Looking for a new hamstring and inner thigh exercise? Have we got one for you! This unique hamstring exercise will give you an extremely intense contraction. It’s the perfect exercise to finish off your legs!
If you’ve ever done concentration curls for your biceps, you know exactly how intense the contraction can be. If you’ve ever done them without your arm braced against your leg, you know that the contraction can be even stronger.
Now imagine this type of exercise for your legs… Well, we have an exercise that gives you this kind of intense contraction for the hamstrings. Plus, the execution of the exercise also provides a great inner thigh workout!
The Set Up
To do this exercise, you will need either a chin-up bar (if your grip is strong) or a hanging abdominal chair (one that has a back-rest and two padded arm rests but no seat—typically used to do leg raises).
The Ab Chair variation will eliminate grip strength as a factor, allowing you to concentrate completely on your hamstrings. The chin-up bar hanging, however, has the added bonus of greatly helping you improve your grip strength (you can use straps however if you want).
“Set a dumbbell horizontally between your ankles with the front plates at the top of your feet and the handle directly between your ankles.”
Start with a fairly light dumbbell to get an idea of how the exercise works and what amount of weight you can use for it. Set a dumbbell horizontally between your ankles with the front plates at the top of your feet and the handle directly between your ankles. Pinch your feet together to support it. It is this pinching aspect of the exercise that really hits the inner thighs hard.
Now comes the tricky part. You will need to reach up and hang from the chin-up bar or set yourself in the Ab Chair while keeping the dumbbell tightly locked between your feet.
You can stand on a bench or box to do this exercise or you can also do this in reverse order. Set the dumbbell on the bench or box, get into hanging position/ab chair position, then reach out with your legs and pinch the dumbbell between your ankles. You will need to stand the dumbbell on end to accomplish this. You won’t be able to get your feet under the dumbbell plates otherwise. Alternatively, you can have a spotter set the dumbbell between your feet while you’re hanging.
Be sure you have a good grip on the bar/chair. Then simply leg curl the dumbbell up behind you. Squeeze your hamstrings as hard as you can at the top (you most likely won’t have a choice at this point!), and then lower the dumbbell back down slowly. The movement is an exact duplicate of the bent-over, free-hanging dumbbell concentration curl for the biceps of your arm. You should feel a strong contraction in your hamstrings from the curl movement and a good burn starting in your inner thighs from the effort of keeping the dumbbell locked in and supported.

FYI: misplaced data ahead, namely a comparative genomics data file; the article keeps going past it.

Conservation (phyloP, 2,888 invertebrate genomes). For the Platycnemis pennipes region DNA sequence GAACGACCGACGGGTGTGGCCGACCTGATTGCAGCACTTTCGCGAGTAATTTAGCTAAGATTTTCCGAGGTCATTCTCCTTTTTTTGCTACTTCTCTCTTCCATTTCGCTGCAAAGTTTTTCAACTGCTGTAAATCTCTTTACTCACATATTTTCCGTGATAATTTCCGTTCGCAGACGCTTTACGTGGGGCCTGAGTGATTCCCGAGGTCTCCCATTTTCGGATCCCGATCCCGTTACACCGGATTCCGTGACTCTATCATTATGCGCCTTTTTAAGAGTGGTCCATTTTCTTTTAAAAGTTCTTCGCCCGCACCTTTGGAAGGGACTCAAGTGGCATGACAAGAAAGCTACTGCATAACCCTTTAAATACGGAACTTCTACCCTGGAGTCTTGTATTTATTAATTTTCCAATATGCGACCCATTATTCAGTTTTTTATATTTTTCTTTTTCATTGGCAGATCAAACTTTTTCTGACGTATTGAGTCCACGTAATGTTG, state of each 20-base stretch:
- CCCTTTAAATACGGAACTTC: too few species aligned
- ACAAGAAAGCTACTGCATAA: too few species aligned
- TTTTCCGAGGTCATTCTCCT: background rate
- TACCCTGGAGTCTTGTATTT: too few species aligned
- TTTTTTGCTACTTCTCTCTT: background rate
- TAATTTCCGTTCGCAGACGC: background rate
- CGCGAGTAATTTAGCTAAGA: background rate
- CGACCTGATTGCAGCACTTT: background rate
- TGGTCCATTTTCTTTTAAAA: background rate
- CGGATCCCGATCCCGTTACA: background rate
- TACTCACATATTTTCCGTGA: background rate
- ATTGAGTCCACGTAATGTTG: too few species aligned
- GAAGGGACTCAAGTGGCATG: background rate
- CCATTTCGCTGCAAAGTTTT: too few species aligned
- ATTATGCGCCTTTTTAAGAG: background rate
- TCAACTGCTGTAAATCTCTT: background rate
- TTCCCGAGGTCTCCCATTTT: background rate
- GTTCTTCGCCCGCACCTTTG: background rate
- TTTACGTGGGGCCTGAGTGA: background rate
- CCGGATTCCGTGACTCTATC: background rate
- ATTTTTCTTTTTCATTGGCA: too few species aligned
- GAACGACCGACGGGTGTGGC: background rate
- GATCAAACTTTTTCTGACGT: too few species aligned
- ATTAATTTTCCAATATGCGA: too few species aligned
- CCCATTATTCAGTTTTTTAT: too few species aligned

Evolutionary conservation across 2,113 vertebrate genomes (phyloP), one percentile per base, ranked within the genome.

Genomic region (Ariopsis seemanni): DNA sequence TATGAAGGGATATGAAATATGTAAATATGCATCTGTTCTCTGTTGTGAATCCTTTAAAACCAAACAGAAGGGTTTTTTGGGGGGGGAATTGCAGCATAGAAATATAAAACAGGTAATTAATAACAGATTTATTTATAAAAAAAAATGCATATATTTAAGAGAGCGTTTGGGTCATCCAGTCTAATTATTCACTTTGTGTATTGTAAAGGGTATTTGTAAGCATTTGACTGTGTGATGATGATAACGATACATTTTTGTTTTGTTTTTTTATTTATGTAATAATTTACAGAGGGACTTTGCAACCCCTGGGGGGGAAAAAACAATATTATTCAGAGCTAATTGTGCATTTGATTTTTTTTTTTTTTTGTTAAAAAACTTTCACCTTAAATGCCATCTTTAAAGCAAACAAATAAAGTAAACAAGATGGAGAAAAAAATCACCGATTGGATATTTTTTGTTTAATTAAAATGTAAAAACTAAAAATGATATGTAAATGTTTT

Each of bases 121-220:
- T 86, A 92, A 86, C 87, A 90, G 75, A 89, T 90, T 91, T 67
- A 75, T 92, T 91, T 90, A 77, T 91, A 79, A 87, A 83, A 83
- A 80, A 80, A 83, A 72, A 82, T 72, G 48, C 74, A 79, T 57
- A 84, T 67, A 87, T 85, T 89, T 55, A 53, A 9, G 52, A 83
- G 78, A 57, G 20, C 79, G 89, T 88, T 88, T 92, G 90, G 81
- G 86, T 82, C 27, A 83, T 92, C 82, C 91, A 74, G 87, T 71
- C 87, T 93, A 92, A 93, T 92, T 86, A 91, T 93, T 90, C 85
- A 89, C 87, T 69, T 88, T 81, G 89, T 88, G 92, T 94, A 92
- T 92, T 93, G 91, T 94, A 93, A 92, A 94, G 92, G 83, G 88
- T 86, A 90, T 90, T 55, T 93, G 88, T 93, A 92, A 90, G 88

“You should feel a strong contraction in your hamstrings from the curl movement and a good burn starting…”
To prevent forward motion of your knees, have a spotter brace your thighs so you don’t swing forward during the movement. Keeping your thighs from swinging forward (and your hips from flexing) also serves to keep the hip extended throughout the movement, which will increase the contraction. If you don’t have a partner available to brace your thighs, you can accomplish this in the power rack. Set another bar at thigh level in the rack so you can use that to brace against.
A good variation of the Hanging Dumbbell Leg Curl is to almost do a hanging knee raise with a dumbbell between your feet. Your knees will come slightly up in front and you’ll pull the dumbbell straight up, not in an arc like in the regular version.
This version involves your hip flexors so you must concentrate on pulling the dumbbell straight up to your butt as high as you can, pulling up with your hamstrings rather than with your hip flexors. The hip flexor assistance and improved leverage will allow you to use much heavier weight for this version of the exercise.
Give the Hanging Dumbbell Leg Curl a try on your next leg training day. It’s certain to give you one of the strongest contractions you’ve ever felt in your hamstrings.